Are you an orchid or a dandelion, and why does it matter?
One in every five children are “orchids”, who are sensitive to their environment, while the rest tend to be “dandelions” because they are hardy and resilient. Source: Shutterstock

How do siblings from the same family, who grew up in the same environment, turn out so vastly different from each other? Or why do some people go on to lead successful lives despite coming from tough backgrounds while others struggle to climb out of the rabbit hole?

Is it merely to do with factors such as personality and luck, or is there more than first meets the eye?

Findings from The Orchid and the Dandelion by Dr W. Thomas Boyce, Professor of Paediatrics and Psychiatry at the University of California in San Francisco, noted that children have two different responses to their environments.

Most children are dandelions – hardy, resilient and are able to prosper and thrive in most environments.

Conversely, about 15 to 20 percent of children are orchids; they are highly sensitive and more reactive and susceptible to their surroundings. He notes that, apart from generally being more fearful, shy and hypersensitive, their response to stress tends to be pronounced.

They need empathetic parenting and teaching and can thrive in the right environment. When this is not met, they may be prone to becoming ill or addicted to drugs, and may even suffer from mental illness.

But does this suggest that dandelion children are primed for success, while orchids are doomed for failure? Thanks to Boyce’s findings, it doesn’t necessarily have to be that way. By understanding how different children react to their environment, parents and teachers can better accommodate their needs to help them excel.  

Understanding an orchid child

According to research, about 15 to 20 percent of children are orchids – they are sensitive and more reactive to their surroundings. Source: Shutterstock

Boyce’s findings don’t just help us understand how children can thrive or wither depending on factors such as genetics and the environment, but also show us that different individuals need different frameworks to help them prosper in life.

At a conference in Vancouver, Canada, Boyce described himself as having had a relatively good life – he had a productive professional career, a stable marriage for over 40 years, and little to no disturbances to health.

In contrast, Boyce characterised his sister, Mary Elizabeth, as having a “life of disappointment and affliction”. She developed a disabling chronic disease at age 11, was diagnosed with schizophrenia at the age of 20, had a child out of wedlock, delivered a disabled child and committed suicide at the age of 53.

So how did two children of similar temperament and equivalent intelligence go on to have two vastly different lives?

“I think this has to do with my sister being a floridly orchid child,” he said, but does not discount the fact that other potential contributing factors are at play, such as having an unshared family environment (i.e. they were probably ‘raised in different families’ in certain ways), birth order and gender.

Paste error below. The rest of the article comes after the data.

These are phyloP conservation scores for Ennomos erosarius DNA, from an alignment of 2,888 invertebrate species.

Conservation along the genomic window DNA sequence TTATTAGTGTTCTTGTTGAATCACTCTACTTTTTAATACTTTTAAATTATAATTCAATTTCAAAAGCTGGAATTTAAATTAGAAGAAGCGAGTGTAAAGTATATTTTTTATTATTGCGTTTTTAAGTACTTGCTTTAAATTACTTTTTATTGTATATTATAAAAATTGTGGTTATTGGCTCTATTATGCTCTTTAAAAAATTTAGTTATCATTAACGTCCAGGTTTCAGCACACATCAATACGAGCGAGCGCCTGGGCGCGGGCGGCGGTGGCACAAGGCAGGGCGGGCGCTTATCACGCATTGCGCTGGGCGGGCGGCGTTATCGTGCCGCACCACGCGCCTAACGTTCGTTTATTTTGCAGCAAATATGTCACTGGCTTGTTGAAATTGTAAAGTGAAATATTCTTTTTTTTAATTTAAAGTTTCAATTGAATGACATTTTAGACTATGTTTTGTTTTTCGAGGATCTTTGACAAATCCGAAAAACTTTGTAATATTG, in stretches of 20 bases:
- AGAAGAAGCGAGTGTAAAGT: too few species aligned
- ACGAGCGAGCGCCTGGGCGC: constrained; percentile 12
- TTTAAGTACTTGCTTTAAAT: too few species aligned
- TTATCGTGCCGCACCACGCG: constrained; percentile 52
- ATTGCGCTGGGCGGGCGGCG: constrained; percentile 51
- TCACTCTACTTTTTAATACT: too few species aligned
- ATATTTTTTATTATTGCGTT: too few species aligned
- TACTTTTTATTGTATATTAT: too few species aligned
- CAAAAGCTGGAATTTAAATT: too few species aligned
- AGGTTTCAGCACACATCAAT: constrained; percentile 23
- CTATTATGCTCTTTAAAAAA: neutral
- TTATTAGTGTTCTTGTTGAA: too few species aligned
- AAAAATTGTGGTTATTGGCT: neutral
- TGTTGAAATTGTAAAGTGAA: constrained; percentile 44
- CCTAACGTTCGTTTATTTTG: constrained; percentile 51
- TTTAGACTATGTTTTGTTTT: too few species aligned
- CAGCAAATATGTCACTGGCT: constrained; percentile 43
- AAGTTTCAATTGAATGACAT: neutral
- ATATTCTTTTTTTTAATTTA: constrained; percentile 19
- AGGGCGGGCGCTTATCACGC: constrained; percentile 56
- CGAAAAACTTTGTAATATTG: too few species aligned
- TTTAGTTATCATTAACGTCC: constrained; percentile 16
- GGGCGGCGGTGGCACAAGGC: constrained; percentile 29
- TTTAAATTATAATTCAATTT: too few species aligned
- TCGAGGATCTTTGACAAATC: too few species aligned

Raising a sensitive orchid

Parents and teachers should recognise an orchid child’s unique talents and nurture them. Source: Shutterstock

What can be done to successfully raise an orchid child? Boyce notes that orchid children can still thrive and flourish in supportive social conditions.

Parenting styles can play a crucial role in their emotional and physical ability to thrive; thus, parents will need to respond to their children accordingly by noticing these details.

Speaking to The Times, Boyce said that parents could “help orchids by encouraging them to recognise their individuality, give them routine and structure, be compassionate about pushing them forward to try new things, overwhelm them with tactile love and recognise they need to play more than dandelion children. Orchids have big imaginations you should engage with.”

He notes that parents and teachers should recognise an orchid child’s unique talents (they tend to be creative and imaginative) and nurture them, instead of having expectations at odds with their child’s gifts; provide them with chances to play creative and fantasy games in addition to giving steadfast unconditional parental love and attention; and develop warm and empathetic environments at home and at school.

Parents and teachers can also help orchid children thrive by providing a predictable routine while parents will also need to “honour their child’s fearfulness of new situations, but sometimes need to push the child into challenging situations so the child learns that they can cope with them”.

Boyce’s findings are impactful, helping parents and educators understand that some children tend to be more vulnerable and reactive to their surroundings than others. With this knowledge, they can tailor their parenting styles and, for teachers, their approach to classroom communication, thus creating the right environment to help children thrive.

He explains that: “…the world does indeed break everyone – even our children – and that one of our responsibilities as physicians, as teachers, as administrators, as social workers, is to help children become strong in broken places.”

And right he is.

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